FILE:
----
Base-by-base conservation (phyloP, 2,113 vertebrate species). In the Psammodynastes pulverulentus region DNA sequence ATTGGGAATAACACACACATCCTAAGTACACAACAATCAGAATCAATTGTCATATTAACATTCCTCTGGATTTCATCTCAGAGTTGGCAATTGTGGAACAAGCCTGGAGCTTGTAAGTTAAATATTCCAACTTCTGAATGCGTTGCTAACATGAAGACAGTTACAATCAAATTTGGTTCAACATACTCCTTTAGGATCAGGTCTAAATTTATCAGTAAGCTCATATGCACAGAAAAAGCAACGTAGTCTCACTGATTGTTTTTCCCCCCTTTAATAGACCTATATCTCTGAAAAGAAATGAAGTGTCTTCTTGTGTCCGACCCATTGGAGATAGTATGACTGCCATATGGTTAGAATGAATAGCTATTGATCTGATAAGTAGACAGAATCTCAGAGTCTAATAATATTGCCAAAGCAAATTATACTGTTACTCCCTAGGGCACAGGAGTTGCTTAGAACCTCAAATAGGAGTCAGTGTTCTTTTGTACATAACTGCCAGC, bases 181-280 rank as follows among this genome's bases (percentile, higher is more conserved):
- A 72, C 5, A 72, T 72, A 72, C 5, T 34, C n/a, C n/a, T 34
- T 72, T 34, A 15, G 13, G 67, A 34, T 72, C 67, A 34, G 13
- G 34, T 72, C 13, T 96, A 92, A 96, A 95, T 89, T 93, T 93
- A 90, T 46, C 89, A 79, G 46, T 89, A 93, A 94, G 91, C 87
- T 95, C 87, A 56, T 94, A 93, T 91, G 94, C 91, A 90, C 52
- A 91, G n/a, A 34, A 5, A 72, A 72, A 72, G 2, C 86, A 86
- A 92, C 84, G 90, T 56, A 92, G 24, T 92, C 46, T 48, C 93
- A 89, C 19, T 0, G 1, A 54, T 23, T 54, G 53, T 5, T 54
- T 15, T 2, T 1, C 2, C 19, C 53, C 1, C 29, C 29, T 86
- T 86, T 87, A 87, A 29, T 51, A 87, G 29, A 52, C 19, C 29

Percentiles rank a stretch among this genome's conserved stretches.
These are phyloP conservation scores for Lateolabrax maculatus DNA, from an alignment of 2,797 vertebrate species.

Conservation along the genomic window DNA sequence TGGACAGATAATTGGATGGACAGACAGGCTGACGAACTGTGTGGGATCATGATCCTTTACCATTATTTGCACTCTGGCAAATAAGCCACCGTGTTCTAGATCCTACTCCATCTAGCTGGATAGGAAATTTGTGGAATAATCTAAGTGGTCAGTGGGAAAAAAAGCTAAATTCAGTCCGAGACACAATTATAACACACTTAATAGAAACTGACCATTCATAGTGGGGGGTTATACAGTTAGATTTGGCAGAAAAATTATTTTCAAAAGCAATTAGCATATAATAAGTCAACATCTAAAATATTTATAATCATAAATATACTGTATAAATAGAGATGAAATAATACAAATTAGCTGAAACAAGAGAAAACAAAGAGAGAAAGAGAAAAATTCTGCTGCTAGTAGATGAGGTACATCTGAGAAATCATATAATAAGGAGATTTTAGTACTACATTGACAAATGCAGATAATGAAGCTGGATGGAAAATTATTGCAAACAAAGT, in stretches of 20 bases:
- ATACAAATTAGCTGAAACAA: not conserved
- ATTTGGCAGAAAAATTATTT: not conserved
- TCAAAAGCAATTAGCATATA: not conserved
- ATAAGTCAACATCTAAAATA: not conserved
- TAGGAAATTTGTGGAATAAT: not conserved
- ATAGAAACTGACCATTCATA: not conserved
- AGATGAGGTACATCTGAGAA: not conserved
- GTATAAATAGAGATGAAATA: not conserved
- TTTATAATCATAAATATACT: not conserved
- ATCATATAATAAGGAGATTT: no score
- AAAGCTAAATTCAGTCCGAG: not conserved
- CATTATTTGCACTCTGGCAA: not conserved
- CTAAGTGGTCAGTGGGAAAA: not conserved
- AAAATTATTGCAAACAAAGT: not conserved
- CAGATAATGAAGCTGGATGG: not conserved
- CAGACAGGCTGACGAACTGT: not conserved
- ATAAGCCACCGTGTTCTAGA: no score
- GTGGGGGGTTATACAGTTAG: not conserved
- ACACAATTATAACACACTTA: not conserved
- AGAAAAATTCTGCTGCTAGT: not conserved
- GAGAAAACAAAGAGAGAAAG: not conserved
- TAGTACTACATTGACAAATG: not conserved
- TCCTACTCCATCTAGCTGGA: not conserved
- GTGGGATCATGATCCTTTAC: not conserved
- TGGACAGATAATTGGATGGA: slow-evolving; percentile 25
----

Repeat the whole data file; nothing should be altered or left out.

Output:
Base-by-base conservation (phyloP, 2,113 vertebrate species). In the Psammodynastes pulverulentus region DNA sequence ATTGGGAATAACACACACATCCTAAGTACACAACAATCAGAATCAATTGTCATATTAACATTCCTCTGGATTTCATCTCAGAGTTGGCAATTGTGGAACAAGCCTGGAGCTTGTAAGTTAAATATTCCAACTTCTGAATGCGTTGCTAACATGAAGACAGTTACAATCAAATTTGGTTCAACATACTCCTTTAGGATCAGGTCTAAATTTATCAGTAAGCTCATATGCACAGAAAAAGCAACGTAGTCTCACTGATTGTTTTTCCCCCCTTTAATAGACCTATATCTCTGAAAAGAAATGAAGTGTCTTCTTGTGTCCGACCCATTGGAGATAGTATGACTGCCATATGGTTAGAATGAATAGCTATTGATCTGATAAGTAGACAGAATCTCAGAGTCTAATAATATTGCCAAAGCAAATTATACTGTTACTCCCTAGGGCACAGGAGTTGCTTAGAACCTCAAATAGGAGTCAGTGTTCTTTTGTACATAACTGCCAGC, bases 181-280 rank as follows among this genome's bases (percentile, higher is more conserved):
- A 72, C 5, A 72, T 72, A 72, C 5, T 34, C n/a, C n/a, T 34
- T 72, T 34, A 15, G 13, G 67, A 34, T 72, C 67, A 34, G 13
- G 34, T 72, C 13, T 96, A 92, A 96, A 95, T 89, T 93, T 93
- A 90, T 46, C 89, A 79, G 46, T 89, A 93, A 94, G 91, C 87
- T 95, C 87, A 56, T 94, A 93, T 91, G 94, C 91, A 90, C 52
- A 91, G n/a, A 34, A 5, A 72, A 72, A 72, G 2, C 86, A 86
- A 92, C 84, G 90, T 56, A 92, G 24, T 92, C 46, T 48, C 93
- A 89, C 19, T 0, G 1, A 54, T 23, T 54, G 53, T 5, T 54
- T 15, T 2, T 1, C 2, C 19, C 53, C 1, C 29, C 29, T 86
- T 86, T 87, A 87, A 29, T 51, A 87, G 29, A 52, C 19, C 29

Percentiles rank a stretch among this genome's conserved stretches.
These are phyloP conservation scores for Lateolabrax maculatus DNA, from an alignment of 2,797 vertebrate species.

Conservation along the genomic window DNA sequence TGGACAGATAATTGGATGGACAGACAGGCTGACGAACTGTGTGGGATCATGATCCTTTACCATTATTTGCACTCTGGCAAATAAGCCACCGTGTTCTAGATCCTACTCCATCTAGCTGGATAGGAAATTTGTGGAATAATCTAAGTGGTCAGTGGGAAAAAAAGCTAAATTCAGTCCGAGACACAATTATAACACACTTAATAGAAACTGACCATTCATAGTGGGGGGTTATACAGTTAGATTTGGCAGAAAAATTATTTTCAAAAGCAATTAGCATATAATAAGTCAACATCTAAAATATTTATAATCATAAATATACTGTATAAATAGAGATGAAATAATACAAATTAGCTGAAACAAGAGAAAACAAAGAGAGAAAGAGAAAAATTCTGCTGCTAGTAGATGAGGTACATCTGAGAAATCATATAATAAGGAGATTTTAGTACTACATTGACAAATGCAGATAATGAAGCTGGATGGAAAATTATTGCAAACAAAGT, in stretches of 20 bases:
- ATACAAATTAGCTGAAACAA: not conserved
- ATTTGGCAGAAAAATTATTT: not conserved
- TCAAAAGCAATTAGCATATA: not conserved
- ATAAGTCAACATCTAAAATA: not conserved
- TAGGAAATTTGTGGAATAAT: not conserved
- ATAGAAACTGACCATTCATA: not conserved
- AGATGAGGTACATCTGAGAA: not conserved
- GTATAAATAGAGATGAAATA: not conserved
- TTTATAATCATAAATATACT: not conserved
- ATCATATAATAAGGAGATTT: no score
- AAAGCTAAATTCAGTCCGAG: not conserved
- CATTATTTGCACTCTGGCAA: not conserved
- CTAAGTGGTCAGTGGGAAAA: not conserved
- AAAATTATTGCAAACAAAGT: not conserved
- CAGATAATGAAGCTGGATGG: not conserved
- CAGACAGGCTGACGAACTGT: not conserved
- ATAAGCCACCGTGTTCTAGA: no score
- GTGGGGGGTTATACAGTTAG: not conserved
- ACACAATTATAACACACTTA: not conserved
- AGAAAAATTCTGCTGCTAGT: not conserved
- GAGAAAACAAAGAGAGAAAG: not conserved
- TAGTACTACATTGACAAATG: not conserved
- TCCTACTCCATCTAGCTGGA: not conserved
- GTGGGATCATGATCCTTTAC: not conserved
- TGGACAGATAATTGGATGGA: slow-evolving; percentile 25